What is the difference between the Open-VM-Tools package and the tool that come with VMware ESX/ESXi?

The wondering this because the ones from VMware are not compiled for anything but RPM and I use Debian. In the past I just compiled them on each machine as per VMware instructions.

But there are a few things I was messing with, like a UTM software called Untangle. And to avoid issues related to opening Untangle up to the vanilla repos I was wanting to try a stab at the Open-VM tools.

Any help would be appreciated.

2 Answers 2


The VMware Tools package that ships with VMware products contains both open source and closed source components. The Open VM Tools packages is just the open source subset of the VMware Tools package. In general, you can expect that Open VM Tools will provide the same basic features that VMware Tools does, but there may be a few extra things that VMware Tools includes. Also, if your Linux distribution has a VMware Tools package in its repositories, it is based on Open VM Tools and not VMware Tools.

UPDATE: Earlier I was reluctant to be specific about what code was in open-vm-tools vs VMware Tools because the set changes. That's still true, but I found a list from the open-vm-tools website, so I though I would include that here.

The open-vm-tools FAQ says the following about what code it contains vs VMWare Tools:

All of the non-experimental kernel modules and user level applications that have been developed solely by VMware are being released. Certain experimental drivers are planned for future release. VMware will encourage 3rd parties to release their contributions under the GPL.

More specifically:

  • Drivers for devices and filesystems access
  • Memory ballooning
  • Shared folders
  • Drag and Drop, Text and File Copy/Paste
  • Clipboard sharing
  • Disk wiping and shrinking
  • Time synchronization
  • Automatic guest screen resolution resizing
  • GuestInfo (provides statistics about guest environment)
  • Guest SDK (provides information about the VM)
  • Soft power operations
  • Multiple monitor support
  • GTK Toolbox UI

Again, this set changes over time. As new functionality is released via VMware Tools, it may take some time for it to find it's way to open-vm-tools, or it may not make it there at all if VMware is unable to release it.

  • I see, so something like the VMCI is most likely proprietary, while the e1000e driver might not be. Right? Commented Nov 6, 2011 at 6:16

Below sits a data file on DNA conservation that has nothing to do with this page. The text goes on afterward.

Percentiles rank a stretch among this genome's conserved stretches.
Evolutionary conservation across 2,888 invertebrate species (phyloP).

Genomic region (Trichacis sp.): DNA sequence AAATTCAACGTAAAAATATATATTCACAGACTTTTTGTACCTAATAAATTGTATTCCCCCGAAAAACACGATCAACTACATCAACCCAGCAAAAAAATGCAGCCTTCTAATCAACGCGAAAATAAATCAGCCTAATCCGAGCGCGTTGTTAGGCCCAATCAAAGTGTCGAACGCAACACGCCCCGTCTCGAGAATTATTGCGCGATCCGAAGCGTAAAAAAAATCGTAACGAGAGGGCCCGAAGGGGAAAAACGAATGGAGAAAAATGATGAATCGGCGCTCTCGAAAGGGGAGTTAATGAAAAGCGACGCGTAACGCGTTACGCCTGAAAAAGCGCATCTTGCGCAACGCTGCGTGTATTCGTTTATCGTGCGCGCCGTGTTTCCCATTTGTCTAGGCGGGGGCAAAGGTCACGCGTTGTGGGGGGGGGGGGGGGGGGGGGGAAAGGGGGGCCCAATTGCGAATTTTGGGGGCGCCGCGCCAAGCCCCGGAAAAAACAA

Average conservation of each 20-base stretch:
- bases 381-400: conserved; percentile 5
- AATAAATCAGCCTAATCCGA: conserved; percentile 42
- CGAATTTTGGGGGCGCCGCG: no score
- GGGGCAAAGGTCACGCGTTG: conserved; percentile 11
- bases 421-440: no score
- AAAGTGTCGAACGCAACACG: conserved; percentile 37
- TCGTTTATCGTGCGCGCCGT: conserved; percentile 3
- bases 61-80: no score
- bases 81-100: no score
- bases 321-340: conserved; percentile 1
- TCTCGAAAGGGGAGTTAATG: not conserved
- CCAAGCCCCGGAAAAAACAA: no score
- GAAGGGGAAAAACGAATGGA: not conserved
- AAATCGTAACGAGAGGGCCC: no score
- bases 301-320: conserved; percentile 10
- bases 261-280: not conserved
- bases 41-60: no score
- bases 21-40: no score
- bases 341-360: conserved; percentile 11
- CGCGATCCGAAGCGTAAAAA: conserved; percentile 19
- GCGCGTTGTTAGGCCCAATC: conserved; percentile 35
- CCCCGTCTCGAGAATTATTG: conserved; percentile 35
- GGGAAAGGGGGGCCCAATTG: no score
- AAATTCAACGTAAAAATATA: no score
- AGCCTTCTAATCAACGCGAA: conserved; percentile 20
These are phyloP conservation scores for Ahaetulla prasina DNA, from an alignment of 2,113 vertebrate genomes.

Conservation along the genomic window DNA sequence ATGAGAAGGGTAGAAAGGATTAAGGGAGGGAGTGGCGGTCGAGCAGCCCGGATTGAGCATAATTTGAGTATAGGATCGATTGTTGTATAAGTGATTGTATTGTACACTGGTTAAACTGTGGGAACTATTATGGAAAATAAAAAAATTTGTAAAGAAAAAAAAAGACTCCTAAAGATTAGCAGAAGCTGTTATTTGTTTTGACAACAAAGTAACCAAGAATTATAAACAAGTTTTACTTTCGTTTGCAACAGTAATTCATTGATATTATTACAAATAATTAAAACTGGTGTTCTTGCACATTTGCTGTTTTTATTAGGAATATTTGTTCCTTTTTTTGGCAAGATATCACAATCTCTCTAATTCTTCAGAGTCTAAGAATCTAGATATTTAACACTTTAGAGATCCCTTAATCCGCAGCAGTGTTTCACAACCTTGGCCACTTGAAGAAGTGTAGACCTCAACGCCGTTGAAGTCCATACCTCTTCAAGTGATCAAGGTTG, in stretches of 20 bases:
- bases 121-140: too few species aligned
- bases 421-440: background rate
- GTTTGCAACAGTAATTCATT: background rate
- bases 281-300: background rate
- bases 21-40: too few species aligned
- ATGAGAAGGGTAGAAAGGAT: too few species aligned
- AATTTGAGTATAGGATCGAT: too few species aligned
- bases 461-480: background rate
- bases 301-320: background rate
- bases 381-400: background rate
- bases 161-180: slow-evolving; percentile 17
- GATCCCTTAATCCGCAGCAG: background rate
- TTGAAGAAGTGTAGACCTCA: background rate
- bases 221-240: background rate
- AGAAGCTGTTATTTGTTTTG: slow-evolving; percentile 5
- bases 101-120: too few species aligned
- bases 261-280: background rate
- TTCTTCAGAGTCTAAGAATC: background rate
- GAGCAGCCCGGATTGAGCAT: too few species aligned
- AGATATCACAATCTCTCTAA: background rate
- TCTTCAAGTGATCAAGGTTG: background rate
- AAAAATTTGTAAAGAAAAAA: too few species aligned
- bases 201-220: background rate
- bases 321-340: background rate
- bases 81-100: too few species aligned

• 1
    @Solignis: In general, you should expect most drivers to be in Open VM Tools, including VMCI. The e1000 driver isn't provided by VMware. Presenting the virtual NIC as an e1000 was done because the real NIC is so common and every major OS already has a driver for it.
    – kbyrd
    Commented Nov 6, 2011 at 13:26
  • How can I find out which drivers/applications are included in vmware-tools but not in open-vm-tools?
    – netvope
    Commented Nov 12, 2011 at 4:06
  • @netvope: Ok, I've put up the information from the open-vm-tools FAQ. It's disappointing you all find this answer relevant enough to comment on but not good enough to upvote.
    – kbyrd
    Commented Nov 12, 2011 at 13:44
  • 1
    It's a great bonus of having open-vm-tools package managed and updated by your distro if you manage over 90 virtual machines... You can just upgrade the tools with rest of the the system, instead of mounting custom vmware tools ISO (or downloading it, for that matter) each update. Commented Oct 21, 2015 at 8:29

In recent versions of VMware, it recommends the use of open-vm-tools

This is the KB http://kb.vmware.com/kb/2073803

Which basically said:

VMware recommends using open-vm-tools redistributed by operating system vendors.

This of course based on the compatibility guide.

Modern Linux distros also includes VMware drivers directly in the kernel and VMware recommends and support this drivers.

VMware actively maintains the source code for VMware paravirtual drivers and kernel modules upstream in the mainline kernel.org tree for Linux.

So you can feel safe using open-vm-tools.

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